Olson upstages Williams at thinly attended show

You could've driven a Mack truck through The Bottleneck without much trouble Thursday night, where neo-country/folkers Victoria Williams and Mark Olson were in town for an early-evening show. There were roughly 40 people inside the venue, which holds more than 10 times that, and with tables and chairs pulled up close to the stage, it was more akin to a coffeehouse gig than an actual club concert.

It was a joint set between the married Williams and Olson, as they performed both in solo and duets, backed only by drummer Ray Woods. The pair are held in high esteem in their chosen musical field -- Williams for her solo work and Olson as a former member of The Jayhawks (the band, not the team), which he departed in 1995.

But there's a reason there were only 40 or so in the crowd: They're both an acquired taste.

Remember the opening credits for the 1970s TV show "All in the Family"? Archie and Edith Bunker (Carroll O'Connor and Jean Stapleton) sit at a piano plunking out an old tune and, toward the end, Edith strains her voice, screeching to reach the high notes. That's analogous to Williams' nasal tone. Sure, she's distinctive, but when she goes for those high notes, it can get irritating.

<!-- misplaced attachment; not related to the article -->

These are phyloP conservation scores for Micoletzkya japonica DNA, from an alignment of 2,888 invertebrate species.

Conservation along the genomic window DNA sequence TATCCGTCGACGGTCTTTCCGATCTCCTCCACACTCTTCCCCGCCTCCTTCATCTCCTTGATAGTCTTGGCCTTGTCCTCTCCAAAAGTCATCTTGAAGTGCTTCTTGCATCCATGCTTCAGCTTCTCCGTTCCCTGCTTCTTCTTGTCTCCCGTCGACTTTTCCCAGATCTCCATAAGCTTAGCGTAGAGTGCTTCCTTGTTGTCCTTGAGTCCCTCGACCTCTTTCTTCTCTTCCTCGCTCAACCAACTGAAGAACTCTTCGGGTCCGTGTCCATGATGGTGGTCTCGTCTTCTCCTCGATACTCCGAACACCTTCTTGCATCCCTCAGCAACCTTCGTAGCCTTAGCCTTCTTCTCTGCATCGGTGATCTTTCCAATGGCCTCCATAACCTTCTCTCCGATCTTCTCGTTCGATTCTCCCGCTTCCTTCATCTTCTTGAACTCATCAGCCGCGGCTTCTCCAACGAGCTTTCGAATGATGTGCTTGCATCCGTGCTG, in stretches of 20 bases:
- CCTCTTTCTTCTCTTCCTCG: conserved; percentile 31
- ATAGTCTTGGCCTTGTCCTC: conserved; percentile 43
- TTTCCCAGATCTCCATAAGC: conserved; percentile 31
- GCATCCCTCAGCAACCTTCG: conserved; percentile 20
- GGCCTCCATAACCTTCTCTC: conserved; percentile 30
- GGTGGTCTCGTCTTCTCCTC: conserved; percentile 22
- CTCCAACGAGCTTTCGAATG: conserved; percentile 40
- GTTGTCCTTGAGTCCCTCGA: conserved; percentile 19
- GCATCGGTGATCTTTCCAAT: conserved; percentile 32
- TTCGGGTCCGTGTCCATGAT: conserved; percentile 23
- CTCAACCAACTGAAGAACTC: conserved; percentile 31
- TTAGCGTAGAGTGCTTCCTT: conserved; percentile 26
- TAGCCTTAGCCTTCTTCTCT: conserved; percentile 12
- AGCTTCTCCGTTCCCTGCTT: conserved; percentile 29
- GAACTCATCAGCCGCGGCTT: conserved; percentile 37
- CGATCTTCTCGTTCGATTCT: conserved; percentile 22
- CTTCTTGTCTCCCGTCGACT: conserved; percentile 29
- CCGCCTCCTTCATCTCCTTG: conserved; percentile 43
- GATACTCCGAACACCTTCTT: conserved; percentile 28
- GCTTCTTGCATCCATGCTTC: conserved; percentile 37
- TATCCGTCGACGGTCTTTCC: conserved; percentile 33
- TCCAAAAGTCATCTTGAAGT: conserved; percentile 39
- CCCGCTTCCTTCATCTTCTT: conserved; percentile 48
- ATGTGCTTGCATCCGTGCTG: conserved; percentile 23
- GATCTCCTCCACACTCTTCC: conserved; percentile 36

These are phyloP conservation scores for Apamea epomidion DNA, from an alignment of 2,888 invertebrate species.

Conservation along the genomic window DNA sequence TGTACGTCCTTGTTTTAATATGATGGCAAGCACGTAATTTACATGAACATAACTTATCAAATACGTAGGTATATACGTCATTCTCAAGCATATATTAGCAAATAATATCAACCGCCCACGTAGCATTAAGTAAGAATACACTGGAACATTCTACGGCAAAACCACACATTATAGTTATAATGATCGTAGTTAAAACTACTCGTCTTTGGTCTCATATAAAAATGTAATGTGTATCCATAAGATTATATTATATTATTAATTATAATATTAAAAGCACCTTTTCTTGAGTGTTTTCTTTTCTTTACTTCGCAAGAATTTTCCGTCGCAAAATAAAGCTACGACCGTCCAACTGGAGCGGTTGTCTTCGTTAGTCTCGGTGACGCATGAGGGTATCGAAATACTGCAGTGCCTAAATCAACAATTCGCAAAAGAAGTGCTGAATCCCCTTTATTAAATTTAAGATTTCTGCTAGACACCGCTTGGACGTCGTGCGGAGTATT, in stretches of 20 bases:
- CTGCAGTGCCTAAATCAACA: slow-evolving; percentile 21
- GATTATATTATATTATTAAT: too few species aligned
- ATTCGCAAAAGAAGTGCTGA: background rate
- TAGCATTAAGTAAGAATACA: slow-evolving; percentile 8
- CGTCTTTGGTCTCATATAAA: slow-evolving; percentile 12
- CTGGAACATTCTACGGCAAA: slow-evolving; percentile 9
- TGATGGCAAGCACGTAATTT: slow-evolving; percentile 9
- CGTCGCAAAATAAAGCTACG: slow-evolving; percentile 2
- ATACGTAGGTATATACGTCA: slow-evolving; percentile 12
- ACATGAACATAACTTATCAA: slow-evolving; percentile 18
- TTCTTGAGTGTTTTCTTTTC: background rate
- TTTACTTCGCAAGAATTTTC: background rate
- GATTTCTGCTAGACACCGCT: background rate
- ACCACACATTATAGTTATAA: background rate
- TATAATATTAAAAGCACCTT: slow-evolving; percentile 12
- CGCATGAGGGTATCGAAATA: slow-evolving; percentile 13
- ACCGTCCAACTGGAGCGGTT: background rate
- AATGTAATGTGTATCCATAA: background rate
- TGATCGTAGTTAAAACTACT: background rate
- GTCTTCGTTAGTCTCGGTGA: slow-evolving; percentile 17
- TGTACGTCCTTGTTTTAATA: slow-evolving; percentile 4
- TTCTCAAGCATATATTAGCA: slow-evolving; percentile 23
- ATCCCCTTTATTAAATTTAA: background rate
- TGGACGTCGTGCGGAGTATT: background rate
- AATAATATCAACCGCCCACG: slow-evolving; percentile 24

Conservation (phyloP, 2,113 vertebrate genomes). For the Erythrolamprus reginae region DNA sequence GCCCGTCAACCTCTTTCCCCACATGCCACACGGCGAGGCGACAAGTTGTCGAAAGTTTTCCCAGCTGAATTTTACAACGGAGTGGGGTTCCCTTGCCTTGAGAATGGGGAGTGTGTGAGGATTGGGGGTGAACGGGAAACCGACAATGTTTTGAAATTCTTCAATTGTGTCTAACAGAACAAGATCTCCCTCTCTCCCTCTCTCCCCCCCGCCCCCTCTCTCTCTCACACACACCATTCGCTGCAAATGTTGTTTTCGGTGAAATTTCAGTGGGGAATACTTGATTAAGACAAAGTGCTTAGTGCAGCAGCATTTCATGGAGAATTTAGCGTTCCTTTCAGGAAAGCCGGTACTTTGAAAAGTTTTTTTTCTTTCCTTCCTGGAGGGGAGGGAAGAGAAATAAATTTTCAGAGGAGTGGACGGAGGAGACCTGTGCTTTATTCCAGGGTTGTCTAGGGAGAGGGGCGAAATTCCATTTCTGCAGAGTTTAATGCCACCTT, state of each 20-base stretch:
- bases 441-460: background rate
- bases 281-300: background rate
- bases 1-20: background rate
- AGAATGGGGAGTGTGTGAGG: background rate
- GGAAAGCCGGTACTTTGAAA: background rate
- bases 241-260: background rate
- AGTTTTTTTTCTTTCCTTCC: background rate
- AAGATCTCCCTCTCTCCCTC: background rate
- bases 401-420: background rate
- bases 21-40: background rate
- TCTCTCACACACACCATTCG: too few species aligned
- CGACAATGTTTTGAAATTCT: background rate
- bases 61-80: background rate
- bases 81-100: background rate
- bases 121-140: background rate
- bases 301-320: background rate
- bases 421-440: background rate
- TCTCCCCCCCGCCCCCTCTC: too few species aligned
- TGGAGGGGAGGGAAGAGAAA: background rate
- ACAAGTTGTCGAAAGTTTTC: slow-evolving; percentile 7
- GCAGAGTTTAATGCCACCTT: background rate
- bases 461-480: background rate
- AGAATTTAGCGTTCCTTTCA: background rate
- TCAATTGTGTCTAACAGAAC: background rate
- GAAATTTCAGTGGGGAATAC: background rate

Olson far outshined his better half, with his warbled drawl and laid-back demeanor, performing songs from his recently released album, "December's Child." He stuck mostly with the bass, with Williams trading off frequently between acoustic and electric guitars. But the evening's best moments (and they weren't hard to find) were reserved for when Olson took to the electric piano. Those were the times the show felt like an actual concert rather than just a laid-back, informal jam session.

Informal is the operative word here. Whether the whiny Williams was complaining about the heat (and how much nicer it was back by the drum kit's fan) or when Olson had to repeatedly call his bandmates back to the stage after intermission, it all came across as futile.

Before taking a short break between sets, Olson sang the refrain "We'll be back real soon." That's a nice sentiment. The question is, will anyone return to watch them?


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